00hNo MBC
02hMBC1 with external RAM
03hMBC1 with battery-backed external RAM
Table 3: Cartridge type values pertaining to MBC1

For the purposes of this article, a system of battery backing will not be implemented for the external RAM; this feature is often used by games to save their state for later use, and will be looked at in more detail in a later part.

Implementation of MBC1

The memory bank controllers are an obvious manipulation of memory, and thus fit neatly into the MMU. Since the first ROM bank (bank #0) is fixed, an offset need only be maintained for the MBC to indicate where it's reading for the second bank. In order to allow for more MBC handling to be added later, an array of data can be used to hold the state of a given controller:

MMU.js: MBC state and reset

MMU = { // MBC states _mbc: [], // Offset for second ROM bank _romoffs: 0x4000, // Offset for RAM bank _ramoffs: 0x0000, // Copy of the ROM's cartridge-type value _carttype: 0, reset: function() { ... // In addition to previous reset code, // initialise MBC internal data MMU._mbc[0] = {}; MMU._mbc[1] = { rombank: 0, // Selected ROM bank rambank: 0, // Selected RAM bank ramon: 0, // RAM enable switch mode: 0 // ROM/RAM expansion mode }; MMU._romoffs = 0x4000; MMU._ramoffs = 0x0000; }, load: function(file) { ... MMU._carttype = MMU._rom.charCodeAt(0x0147); } }

As can be seen in the above code, the internal state of the MBC1's four registers is represented by an object within the MMU, associated with MBC type 1. When these are changed, the ROM and RAM offsets can be modified to point into the appropriate bank of memory; once the pointers are set, access to the memory can proceed almost as normal.

MMU.js: MBC1-based access

MMU = { rb: function(addr) { switch(addr & 0xF000) { ... // ROM (switched bank) case 0x4000: case 0x5000: case 0x6000: case 0x7000: return MMU._rom.charCodeAt(MMU._romoffs + (addr & 0x3FFF)); // External RAM case 0xA000: case 0xB000: return MMU._eram[MMU._ramoffs + (addr & 0x1FFF)]; } } };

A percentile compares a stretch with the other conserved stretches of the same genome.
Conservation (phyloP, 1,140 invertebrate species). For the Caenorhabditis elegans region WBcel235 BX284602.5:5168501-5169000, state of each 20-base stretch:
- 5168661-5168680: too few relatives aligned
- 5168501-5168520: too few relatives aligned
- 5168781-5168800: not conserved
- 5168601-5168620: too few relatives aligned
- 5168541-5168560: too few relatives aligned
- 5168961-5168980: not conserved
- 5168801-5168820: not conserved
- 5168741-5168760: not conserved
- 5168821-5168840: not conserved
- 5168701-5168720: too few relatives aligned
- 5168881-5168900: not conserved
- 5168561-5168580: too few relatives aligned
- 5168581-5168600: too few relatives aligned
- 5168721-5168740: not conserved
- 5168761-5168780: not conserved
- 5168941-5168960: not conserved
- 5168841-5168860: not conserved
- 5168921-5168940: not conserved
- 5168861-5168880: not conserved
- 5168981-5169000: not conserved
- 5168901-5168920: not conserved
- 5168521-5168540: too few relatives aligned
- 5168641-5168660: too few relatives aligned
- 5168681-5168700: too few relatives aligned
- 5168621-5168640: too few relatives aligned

The calculation of these pointer offsets is performed when the MBC registers are written, as shown below.

MMU.js: MBC1 control

wb: function(addr, val) { switch(addr & 0xF000) { // MBC1: External RAM switch case 0x0000: case 0x1000: switch(MMU._carttype) { case 2: case 3: MMU._mbc[1].ramon = ((val & 0x0F) == 0x0A) ? 1 : 0; break; } break; // MBC1: ROM bank case 0x2000: case 0x3000: switch(MMU._carttype) { case 1: case 2: case 3: // Set lower 5 bits of ROM bank (skipping #0) val &= 0x1F; if(!val) val = 1; MMU._mbc[1].rombank = (MMU._mbc[1].rombank & 0x60) + val; // Calculate ROM offset from bank MMU._romoffs = MMU._mbc[1].rombank * 0x4000; break; } break; // MBC1: RAM bank case 0x4000: case 0x5000: switch(MMU._carttype) { case 1: case 2: case 3: if(MMU._mbc[1].mode) { // RAM mode: Set bank MMU._mbc[1].rambank = val & 3; MMU._ramoffs = MMU._mbc[1].rambank * 0x2000; } else { // ROM mode: Set high bits of bank MMU._mbc[1].rombank = (MMU._mbc[1].rombank & 0x1F) + ((val & 3) << 5); MMU._romoffs = MMU._mbc[1].rombank * 0x4000; } break; } break; // MBC1: Mode switch case 0x6000: case 0x7000: switch(MMU._carttype) { case 2: case 3: MMU._mbc[1].mode = val & 1; break; } break; ... // External RAM case 0xA000: case 0xB000: MMU._eram[MMU._ramoffs + (addr & 0x1FFF)] = val; break; } }

In the above control code, instances of MBC1 that are stated as having external RAM attached are the ones which have RAM banking. With this code in place, the demo shown in Figure 1 loads and runs properly; without the MBC1 handler, the code would crash while attempting to access sprite and background data for the display.

Coming up

Aside from being able to fit larger games into memory, one of the more important aspects of a game is the ability to keep time: a clock-based game, for example, is useless without some kind of timing mechanism on which to base its clock. As mentioned previously, many games use the vertical blanking interrupt for this timing, but some require a finer-grained time structure; this is provided in the GameBoy by a hardware timer, tied into the CPU clock.

The timer also provides a method of examining the CPU clock, which makes it useful as a seed for random number generators; Tetris, for example, picks its blocks using this functionality of the hardware timer. In the next part, I'll look at the details of how the timer works, and how it can be implemented.

Imran Nazar <>, Dec 2010.

Article dated: 3rd Dec 2010